NSA bots monitor millions of Internet users

News by Steve Gold

Former CIA contractor Edward Snowden has alleged that NSA's surveillance is even more widespread than first thought.

The latest documents released by Snowden, first published on Glenn Greenwald's new Intercept website, suggest that the NSA's approach to monitoring targets' computers using eavesdropping malware has been on a near industrial scale, rather than carefully targeted.

Amongst the many tools used to carry out the targeted attacks - via compromised routers or Facebook - is an automated infection application known as ‘TURBINE' that can scale to millions of infection attempts a day.

TURBINE is complimented, says Snowden, by a platform called ‘QUANTUMHAND' which generates fake Facebook servers - presumably using DNS spoofing - which hapless users log into and so release their credentials.

Using these approaches, says Snowden, allows the NSA to take a highly automated approach to compromising the many elements of the Internet, even stretching to assuming control over cyber-criminal botnets, as well as creating their own botnet swarms.

Snowden's assertions add credence to reports last year that the NSA had Tier One ISP level access to various servers on the Internet, including backdoor - but direct - access to the systems of Facebook and Google.

The use of an automated approach to infection may help to explain why Facebook, Google and others have vehemently denied collusion with the US Government in allowing access to their servers.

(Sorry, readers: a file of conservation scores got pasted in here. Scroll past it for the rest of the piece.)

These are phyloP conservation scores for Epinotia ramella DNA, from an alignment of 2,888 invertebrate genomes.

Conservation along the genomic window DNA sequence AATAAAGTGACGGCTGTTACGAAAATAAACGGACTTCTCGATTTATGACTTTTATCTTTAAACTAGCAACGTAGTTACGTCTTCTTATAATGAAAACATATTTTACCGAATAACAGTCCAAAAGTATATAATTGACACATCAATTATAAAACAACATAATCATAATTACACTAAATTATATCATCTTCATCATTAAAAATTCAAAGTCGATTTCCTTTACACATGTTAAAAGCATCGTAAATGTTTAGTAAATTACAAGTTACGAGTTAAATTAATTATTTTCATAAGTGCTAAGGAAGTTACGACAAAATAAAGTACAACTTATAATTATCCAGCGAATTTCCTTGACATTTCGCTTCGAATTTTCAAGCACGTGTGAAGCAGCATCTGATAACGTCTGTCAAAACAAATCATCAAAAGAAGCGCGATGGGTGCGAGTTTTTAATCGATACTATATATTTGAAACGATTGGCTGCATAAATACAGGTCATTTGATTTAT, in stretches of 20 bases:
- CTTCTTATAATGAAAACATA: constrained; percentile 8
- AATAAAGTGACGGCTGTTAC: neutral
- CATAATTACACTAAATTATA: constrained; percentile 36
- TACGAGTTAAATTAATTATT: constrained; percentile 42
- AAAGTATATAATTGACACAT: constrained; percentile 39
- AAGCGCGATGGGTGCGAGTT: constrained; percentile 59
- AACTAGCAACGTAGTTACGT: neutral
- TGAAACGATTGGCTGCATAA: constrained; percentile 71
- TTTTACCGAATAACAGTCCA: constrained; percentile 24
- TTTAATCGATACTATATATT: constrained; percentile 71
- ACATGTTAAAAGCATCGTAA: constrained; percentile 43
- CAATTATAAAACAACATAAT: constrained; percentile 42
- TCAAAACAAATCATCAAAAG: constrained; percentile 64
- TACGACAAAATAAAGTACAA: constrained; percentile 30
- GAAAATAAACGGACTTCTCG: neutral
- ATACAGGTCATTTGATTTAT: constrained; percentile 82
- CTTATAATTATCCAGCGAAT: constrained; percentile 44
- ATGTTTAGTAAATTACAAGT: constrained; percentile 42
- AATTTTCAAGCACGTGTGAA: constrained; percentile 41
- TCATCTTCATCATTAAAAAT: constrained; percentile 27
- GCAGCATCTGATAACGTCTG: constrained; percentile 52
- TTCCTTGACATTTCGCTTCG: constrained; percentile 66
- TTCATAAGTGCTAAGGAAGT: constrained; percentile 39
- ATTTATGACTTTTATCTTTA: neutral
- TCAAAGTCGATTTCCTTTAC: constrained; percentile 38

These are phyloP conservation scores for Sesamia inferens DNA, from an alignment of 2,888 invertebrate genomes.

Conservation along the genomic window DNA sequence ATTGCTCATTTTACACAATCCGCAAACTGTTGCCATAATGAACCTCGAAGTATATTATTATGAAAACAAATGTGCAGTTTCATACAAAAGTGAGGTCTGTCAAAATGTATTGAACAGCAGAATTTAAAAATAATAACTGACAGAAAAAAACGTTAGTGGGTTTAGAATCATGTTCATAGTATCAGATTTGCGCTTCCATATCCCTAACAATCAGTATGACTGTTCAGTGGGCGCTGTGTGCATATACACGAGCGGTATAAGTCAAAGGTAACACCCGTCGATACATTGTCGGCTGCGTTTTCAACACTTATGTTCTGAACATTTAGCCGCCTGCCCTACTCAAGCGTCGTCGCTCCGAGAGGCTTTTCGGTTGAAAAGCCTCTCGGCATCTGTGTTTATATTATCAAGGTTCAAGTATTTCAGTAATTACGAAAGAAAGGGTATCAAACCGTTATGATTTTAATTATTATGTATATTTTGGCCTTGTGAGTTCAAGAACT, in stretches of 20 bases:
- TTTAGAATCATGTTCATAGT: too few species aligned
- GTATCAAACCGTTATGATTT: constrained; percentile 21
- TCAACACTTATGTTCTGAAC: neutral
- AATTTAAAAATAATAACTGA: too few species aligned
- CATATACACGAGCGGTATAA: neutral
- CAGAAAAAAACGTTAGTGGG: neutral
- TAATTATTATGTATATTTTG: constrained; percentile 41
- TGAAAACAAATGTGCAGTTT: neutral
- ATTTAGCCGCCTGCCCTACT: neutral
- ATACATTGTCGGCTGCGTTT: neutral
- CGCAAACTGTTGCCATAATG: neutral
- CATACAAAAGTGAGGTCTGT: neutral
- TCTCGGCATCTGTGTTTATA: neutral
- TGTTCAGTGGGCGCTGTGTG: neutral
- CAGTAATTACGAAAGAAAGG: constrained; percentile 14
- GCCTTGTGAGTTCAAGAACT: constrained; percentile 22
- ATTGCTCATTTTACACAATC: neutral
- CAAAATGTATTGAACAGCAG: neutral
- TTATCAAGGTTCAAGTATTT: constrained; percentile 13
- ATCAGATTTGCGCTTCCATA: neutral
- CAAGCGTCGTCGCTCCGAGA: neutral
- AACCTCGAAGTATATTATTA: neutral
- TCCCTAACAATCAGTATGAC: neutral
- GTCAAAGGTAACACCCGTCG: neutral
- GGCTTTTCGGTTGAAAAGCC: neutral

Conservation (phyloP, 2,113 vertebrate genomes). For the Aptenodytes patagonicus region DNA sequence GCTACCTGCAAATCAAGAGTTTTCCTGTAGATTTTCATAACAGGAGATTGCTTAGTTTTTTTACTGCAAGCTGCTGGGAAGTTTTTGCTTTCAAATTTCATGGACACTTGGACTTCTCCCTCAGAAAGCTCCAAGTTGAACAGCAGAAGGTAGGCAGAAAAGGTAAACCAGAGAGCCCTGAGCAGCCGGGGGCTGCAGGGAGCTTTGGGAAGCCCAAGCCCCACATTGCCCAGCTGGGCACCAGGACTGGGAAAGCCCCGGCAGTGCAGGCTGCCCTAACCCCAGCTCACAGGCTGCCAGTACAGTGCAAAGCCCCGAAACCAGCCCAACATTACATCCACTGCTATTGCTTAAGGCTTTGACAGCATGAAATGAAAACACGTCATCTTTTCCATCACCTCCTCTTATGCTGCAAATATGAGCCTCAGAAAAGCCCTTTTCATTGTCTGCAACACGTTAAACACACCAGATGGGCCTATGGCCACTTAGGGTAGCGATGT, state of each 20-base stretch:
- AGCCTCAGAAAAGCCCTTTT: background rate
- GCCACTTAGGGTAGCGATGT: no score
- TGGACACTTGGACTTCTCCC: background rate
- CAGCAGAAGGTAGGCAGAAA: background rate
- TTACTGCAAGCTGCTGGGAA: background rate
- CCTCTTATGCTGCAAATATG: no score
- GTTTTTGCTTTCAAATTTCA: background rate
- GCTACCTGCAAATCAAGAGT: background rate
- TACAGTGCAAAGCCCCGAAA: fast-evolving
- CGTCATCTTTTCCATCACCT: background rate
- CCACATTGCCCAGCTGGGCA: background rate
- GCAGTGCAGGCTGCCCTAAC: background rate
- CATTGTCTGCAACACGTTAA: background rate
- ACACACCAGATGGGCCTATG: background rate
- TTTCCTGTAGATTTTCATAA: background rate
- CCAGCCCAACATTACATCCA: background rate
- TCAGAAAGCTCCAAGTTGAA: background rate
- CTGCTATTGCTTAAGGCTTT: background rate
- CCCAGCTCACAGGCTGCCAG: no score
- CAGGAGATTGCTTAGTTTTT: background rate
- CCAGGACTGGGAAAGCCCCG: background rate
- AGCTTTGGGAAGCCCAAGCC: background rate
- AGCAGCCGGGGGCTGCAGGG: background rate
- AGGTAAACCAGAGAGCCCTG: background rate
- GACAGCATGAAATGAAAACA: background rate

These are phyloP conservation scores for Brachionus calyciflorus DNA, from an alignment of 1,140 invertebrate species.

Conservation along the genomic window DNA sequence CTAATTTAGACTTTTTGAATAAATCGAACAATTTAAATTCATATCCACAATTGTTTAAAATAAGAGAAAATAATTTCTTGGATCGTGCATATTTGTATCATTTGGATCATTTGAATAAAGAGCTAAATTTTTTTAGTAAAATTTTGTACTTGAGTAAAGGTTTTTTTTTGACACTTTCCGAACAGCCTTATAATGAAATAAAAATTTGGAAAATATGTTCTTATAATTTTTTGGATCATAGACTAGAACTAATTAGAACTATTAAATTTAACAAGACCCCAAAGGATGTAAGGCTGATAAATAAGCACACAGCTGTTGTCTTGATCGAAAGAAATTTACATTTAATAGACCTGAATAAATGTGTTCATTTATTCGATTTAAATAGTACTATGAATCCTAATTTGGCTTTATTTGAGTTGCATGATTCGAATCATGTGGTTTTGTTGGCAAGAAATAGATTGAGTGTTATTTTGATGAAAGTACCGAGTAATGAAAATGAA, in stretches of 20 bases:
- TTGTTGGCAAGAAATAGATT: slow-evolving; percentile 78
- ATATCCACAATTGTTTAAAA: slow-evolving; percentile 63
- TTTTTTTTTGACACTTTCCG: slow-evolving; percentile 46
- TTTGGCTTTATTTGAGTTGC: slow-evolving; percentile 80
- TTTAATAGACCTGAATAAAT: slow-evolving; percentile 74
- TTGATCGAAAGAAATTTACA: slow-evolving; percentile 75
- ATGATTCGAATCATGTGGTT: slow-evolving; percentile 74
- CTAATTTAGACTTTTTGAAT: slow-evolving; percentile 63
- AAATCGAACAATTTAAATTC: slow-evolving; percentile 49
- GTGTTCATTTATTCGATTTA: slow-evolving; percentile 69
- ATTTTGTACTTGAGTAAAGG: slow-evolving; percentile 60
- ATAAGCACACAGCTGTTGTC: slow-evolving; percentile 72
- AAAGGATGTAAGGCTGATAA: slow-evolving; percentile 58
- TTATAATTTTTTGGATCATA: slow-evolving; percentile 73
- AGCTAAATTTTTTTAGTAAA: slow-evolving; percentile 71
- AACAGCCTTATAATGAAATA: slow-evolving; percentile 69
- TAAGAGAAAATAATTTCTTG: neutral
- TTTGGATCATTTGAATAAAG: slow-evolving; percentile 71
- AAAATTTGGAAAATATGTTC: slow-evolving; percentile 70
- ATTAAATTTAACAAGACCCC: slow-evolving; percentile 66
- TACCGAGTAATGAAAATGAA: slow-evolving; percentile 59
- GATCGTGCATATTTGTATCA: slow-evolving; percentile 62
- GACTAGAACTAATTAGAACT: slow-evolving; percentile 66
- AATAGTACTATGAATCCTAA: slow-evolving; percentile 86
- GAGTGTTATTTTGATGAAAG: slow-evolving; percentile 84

Perhaps more worryingly from a UK perspective, Snowden's assertions continue to suggest that GCHQ has played a close role in working with NSA in its various activities. Last month, the UK intelligence agency was accused of harvesting Yahoo users' explicit Webcam images, and in January it was also accused of analysing Facebook likes and YouTube views. 

Professor John Walker, a Visiting Professor with Nottingham-Trent University's School of Science and Technology, said the latest assertions from Snowden were quite logical and suggest that the NSA's strategy in monitoring most aspects of the Internet is a long-term project for the agency.

"In the current security climate I actually think we should be supporting such actions," he said, adding that he does not have a problem with the level of surveillance taking place, nor the NSA's methodology.

You could argue, he told SCMagazineUK.com, that we are reaching the stage where George Orwell's `1984' novel - with Big Brother monitoring everyone's move - has become a reality, but there is also an argument to say that the NSA's actions are required. 

Digital forensics specialist Professor Peter Sommer - who is a Visiting Professor at Leicester's de Montfort University - was a lot more critical of the NSA's claimed activities, saying there is no way in which this sort of anticipatory activity can be justified - any more than the action of planting audio bugs in everyone's homes is justified, in case someone is thinking of conspiring against the state. 

"Each action of intrusion needs to be separately justified and authorised," he said. 

"It is difficult to look at today's global threats either to the US or the UK and believe that they could be coming from `millions' of sources. How can these global surveillance programmes ever get started within the Agencies if there is any sort of proper oversight?," he added.

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